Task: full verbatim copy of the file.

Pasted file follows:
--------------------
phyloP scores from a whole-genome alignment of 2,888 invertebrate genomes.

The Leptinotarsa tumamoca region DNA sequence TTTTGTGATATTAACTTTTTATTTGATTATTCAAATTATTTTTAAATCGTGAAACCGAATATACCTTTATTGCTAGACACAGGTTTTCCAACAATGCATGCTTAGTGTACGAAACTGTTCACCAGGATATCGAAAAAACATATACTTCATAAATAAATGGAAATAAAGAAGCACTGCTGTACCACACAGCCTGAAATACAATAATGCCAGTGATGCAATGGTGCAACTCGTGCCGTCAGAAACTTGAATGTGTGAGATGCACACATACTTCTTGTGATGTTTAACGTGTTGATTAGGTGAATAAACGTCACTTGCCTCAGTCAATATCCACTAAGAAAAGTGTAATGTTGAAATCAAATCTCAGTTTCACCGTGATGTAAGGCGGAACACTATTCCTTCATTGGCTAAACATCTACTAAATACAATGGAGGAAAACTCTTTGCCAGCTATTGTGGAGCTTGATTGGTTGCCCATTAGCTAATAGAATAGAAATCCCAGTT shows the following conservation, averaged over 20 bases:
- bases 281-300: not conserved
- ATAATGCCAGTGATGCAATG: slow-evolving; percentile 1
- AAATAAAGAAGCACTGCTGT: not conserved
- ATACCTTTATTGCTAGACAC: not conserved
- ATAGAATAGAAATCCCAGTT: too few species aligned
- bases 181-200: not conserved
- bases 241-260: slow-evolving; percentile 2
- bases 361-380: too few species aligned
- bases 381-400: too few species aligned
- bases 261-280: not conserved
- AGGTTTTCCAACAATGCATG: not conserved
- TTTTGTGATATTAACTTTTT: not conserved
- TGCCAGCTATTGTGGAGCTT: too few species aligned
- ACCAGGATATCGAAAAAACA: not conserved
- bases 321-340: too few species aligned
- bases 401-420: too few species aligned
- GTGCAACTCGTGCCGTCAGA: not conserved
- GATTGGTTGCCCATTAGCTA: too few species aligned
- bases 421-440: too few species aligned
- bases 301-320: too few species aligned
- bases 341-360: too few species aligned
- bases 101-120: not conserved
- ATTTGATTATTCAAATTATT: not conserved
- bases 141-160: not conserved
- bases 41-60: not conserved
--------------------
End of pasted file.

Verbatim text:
phyloP scores from a whole-genome alignment of 2,888 invertebrate genomes.

The Leptinotarsa tumamoca region DNA sequence TTTTGTGATATTAACTTTTTATTTGATTATTCAAATTATTTTTAAATCGTGAAACCGAATATACCTTTATTGCTAGACACAGGTTTTCCAACAATGCATGCTTAGTGTACGAAACTGTTCACCAGGATATCGAAAAAACATATACTTCATAAATAAATGGAAATAAAGAAGCACTGCTGTACCACACAGCCTGAAATACAATAATGCCAGTGATGCAATGGTGCAACTCGTGCCGTCAGAAACTTGAATGTGTGAGATGCACACATACTTCTTGTGATGTTTAACGTGTTGATTAGGTGAATAAACGTCACTTGCCTCAGTCAATATCCACTAAGAAAAGTGTAATGTTGAAATCAAATCTCAGTTTCACCGTGATGTAAGGCGGAACACTATTCCTTCATTGGCTAAACATCTACTAAATACAATGGAGGAAAACTCTTTGCCAGCTATTGTGGAGCTTGATTGGTTGCCCATTAGCTAATAGAATAGAAATCCCAGTT shows the following conservation, averaged over 20 bases:
- bases 281-300: not conserved
- ATAATGCCAGTGATGCAATG: slow-evolving; percentile 1
- AAATAAAGAAGCACTGCTGT: not conserved
- ATACCTTTATTGCTAGACAC: not conserved
- ATAGAATAGAAATCCCAGTT: too few species aligned
- bases 181-200: not conserved
- bases 241-260: slow-evolving; percentile 2
- bases 361-380: too few species aligned
- bases 381-400: too few species aligned
- bases 261-280: not conserved
- AGGTTTTCCAACAATGCATG: not conserved
- TTTTGTGATATTAACTTTTT: not conserved
- TGCCAGCTATTGTGGAGCTT: too few species aligned
- ACCAGGATATCGAAAAAACA: not conserved
- bases 321-340: too few species aligned
- bases 401-420: too few species aligned
- GTGCAACTCGTGCCGTCAGA: not conserved
- GATTGGTTGCCCATTAGCTA: too few species aligned
- bases 421-440: too few species aligned
- bases 301-320: too few species aligned
- bases 341-360: too few species aligned
- bases 101-120: not conserved
- ATTTGATTATTCAAATTATT: not conserved
- bases 141-160: not conserved
- bases 41-60: not conserved